Swiss voters have decisively rejected a radical proposal that would have made it illegal for companies to pay any of their staff more than 12 times the wage of their lowest earner. Executive pay has been a hotly debated topic in Switzerland in recent months, with the country voting in March to ban golden hellos and golden goodbyes, amid popular and political outrage over revelations that Novartis planned to pay its outgoing chairman, Daniel Vasella, SFr72m ($79.4m) as part of a non-compete agreement. In the aftermath of that March vote, some polls had suggested that the traditionally business-friendly country, which is home to five of Europe’s 20 best-paid chief executives, might also back the more radical 1:12 initiative. However, in a referendum on Sunday, 65.3 per cent of voters rejected the idea.
David Roth, the head of the youth wing of the Social Democrats, which spearheaded the “yes” campaign, said he was disappointed by the result, but that the party would continue to fight against inequality.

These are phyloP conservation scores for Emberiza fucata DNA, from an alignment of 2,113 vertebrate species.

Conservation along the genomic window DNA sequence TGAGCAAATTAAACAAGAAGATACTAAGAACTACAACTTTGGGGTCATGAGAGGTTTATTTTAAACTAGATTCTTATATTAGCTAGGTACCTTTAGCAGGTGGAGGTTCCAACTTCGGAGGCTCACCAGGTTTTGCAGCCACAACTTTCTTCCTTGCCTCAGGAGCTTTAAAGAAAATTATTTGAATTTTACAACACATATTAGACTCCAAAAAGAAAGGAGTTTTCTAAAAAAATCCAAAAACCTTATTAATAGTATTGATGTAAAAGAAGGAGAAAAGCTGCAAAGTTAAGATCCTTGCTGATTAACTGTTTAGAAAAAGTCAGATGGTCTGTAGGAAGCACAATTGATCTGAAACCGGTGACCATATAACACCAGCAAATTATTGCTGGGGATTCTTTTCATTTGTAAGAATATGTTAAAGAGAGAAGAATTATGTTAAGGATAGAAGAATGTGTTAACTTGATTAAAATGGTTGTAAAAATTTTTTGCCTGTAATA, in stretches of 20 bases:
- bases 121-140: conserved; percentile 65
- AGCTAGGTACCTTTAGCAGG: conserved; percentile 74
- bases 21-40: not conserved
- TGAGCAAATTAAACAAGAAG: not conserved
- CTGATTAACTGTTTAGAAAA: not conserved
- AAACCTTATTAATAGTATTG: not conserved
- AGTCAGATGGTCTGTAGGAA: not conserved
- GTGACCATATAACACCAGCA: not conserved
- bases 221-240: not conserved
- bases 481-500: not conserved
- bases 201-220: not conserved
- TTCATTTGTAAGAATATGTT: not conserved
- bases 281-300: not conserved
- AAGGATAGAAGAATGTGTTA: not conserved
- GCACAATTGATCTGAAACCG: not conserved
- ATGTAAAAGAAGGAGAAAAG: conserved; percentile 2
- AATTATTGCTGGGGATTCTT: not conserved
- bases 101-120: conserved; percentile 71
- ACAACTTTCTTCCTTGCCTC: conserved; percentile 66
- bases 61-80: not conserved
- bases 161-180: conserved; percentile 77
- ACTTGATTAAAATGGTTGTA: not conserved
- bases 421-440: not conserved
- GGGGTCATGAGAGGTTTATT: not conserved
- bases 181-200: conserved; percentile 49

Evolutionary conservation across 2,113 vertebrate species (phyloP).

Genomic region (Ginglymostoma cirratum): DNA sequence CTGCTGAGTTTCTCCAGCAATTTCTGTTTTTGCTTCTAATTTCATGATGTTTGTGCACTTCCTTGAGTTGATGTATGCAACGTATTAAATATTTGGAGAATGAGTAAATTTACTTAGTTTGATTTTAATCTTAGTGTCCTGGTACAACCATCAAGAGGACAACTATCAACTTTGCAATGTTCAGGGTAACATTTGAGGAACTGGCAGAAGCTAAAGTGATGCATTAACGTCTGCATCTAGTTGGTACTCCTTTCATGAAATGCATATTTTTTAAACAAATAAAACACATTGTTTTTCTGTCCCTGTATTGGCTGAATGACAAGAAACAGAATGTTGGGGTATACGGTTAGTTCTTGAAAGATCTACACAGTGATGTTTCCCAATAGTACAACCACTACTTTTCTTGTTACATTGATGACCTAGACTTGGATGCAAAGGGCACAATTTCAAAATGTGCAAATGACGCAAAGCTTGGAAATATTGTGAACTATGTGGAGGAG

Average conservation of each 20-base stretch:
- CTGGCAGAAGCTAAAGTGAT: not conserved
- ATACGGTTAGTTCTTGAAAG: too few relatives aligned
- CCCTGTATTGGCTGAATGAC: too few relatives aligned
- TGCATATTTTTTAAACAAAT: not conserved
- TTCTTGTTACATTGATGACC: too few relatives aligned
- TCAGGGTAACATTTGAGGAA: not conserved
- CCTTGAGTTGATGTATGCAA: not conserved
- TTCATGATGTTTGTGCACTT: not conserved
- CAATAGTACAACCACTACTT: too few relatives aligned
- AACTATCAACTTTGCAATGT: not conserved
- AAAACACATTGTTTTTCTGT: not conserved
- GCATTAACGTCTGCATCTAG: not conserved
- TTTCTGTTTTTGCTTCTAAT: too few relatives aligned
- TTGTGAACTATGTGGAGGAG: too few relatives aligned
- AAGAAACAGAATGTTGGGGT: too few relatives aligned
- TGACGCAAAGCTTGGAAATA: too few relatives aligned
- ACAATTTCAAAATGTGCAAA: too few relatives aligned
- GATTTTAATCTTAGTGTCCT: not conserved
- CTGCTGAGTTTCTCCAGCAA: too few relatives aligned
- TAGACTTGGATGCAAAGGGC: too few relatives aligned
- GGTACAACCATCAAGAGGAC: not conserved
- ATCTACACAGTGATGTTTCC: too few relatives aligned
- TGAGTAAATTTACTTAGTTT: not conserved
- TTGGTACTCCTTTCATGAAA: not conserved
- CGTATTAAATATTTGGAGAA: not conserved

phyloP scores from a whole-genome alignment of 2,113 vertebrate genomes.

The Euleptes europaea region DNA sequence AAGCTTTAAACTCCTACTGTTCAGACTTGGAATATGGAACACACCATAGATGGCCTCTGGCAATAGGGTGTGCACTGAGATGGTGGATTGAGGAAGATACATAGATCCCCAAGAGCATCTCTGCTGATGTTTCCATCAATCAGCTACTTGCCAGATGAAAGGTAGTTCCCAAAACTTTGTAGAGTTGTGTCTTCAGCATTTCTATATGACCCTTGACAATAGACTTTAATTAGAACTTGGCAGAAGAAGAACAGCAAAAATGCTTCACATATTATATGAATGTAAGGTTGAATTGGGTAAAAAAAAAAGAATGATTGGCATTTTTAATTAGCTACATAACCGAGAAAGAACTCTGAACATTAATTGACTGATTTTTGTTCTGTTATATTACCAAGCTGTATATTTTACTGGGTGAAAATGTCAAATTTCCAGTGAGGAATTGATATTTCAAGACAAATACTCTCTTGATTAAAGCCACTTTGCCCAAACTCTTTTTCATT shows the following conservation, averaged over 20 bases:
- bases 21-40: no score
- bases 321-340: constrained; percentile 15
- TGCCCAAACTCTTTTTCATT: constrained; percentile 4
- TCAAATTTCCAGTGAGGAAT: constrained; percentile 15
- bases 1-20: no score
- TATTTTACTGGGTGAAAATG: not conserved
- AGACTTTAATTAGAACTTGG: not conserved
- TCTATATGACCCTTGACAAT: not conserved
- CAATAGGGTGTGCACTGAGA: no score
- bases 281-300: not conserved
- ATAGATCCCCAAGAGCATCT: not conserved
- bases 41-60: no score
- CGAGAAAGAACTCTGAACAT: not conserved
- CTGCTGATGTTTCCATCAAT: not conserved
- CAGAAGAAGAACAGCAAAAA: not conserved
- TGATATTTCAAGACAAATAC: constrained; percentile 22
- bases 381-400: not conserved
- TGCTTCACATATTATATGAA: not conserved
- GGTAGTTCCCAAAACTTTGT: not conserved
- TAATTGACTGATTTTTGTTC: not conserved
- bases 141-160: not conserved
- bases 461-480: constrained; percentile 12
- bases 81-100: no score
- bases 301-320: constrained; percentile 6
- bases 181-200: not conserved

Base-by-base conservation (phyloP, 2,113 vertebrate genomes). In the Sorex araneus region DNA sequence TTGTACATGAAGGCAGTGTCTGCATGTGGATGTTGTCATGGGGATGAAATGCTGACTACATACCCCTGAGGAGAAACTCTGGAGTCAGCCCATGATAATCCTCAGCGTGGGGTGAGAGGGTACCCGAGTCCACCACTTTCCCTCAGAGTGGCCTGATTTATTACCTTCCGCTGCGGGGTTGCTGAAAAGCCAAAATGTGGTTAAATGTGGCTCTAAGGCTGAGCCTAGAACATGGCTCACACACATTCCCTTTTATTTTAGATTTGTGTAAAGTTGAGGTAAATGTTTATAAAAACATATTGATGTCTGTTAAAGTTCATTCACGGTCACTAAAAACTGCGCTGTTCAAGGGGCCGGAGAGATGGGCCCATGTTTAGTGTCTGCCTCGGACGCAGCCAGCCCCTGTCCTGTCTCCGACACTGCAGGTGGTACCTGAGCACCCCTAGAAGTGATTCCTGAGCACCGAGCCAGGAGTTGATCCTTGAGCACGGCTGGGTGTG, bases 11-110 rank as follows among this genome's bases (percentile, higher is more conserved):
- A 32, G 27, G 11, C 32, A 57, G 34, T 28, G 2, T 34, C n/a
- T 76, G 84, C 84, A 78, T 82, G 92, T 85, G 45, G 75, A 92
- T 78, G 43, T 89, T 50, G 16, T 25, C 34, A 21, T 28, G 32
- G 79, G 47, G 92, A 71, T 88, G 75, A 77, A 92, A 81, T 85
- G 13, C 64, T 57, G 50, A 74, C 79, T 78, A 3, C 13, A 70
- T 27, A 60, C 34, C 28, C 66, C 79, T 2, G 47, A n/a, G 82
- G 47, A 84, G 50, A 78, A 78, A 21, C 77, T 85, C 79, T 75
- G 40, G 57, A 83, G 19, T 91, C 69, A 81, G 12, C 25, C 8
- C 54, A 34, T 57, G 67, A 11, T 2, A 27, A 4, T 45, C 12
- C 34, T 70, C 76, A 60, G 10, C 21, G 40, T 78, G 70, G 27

“Although we didn’t manage to win, the campaign raised public awareness of the issue, which is an important achievement in itself,” he said. “We made fairness the number-one theme this year, and we will continue to fight to change the system.“
Business leaders reacted with relief to the rejection of the initiative, which they had argued would put Switzerland’s prized competitiveness at risk, as well as knocking a hole in the public finances by reducing tax receipts.
Full Article: Swiss voters reject wage caps in referendum – FT.com.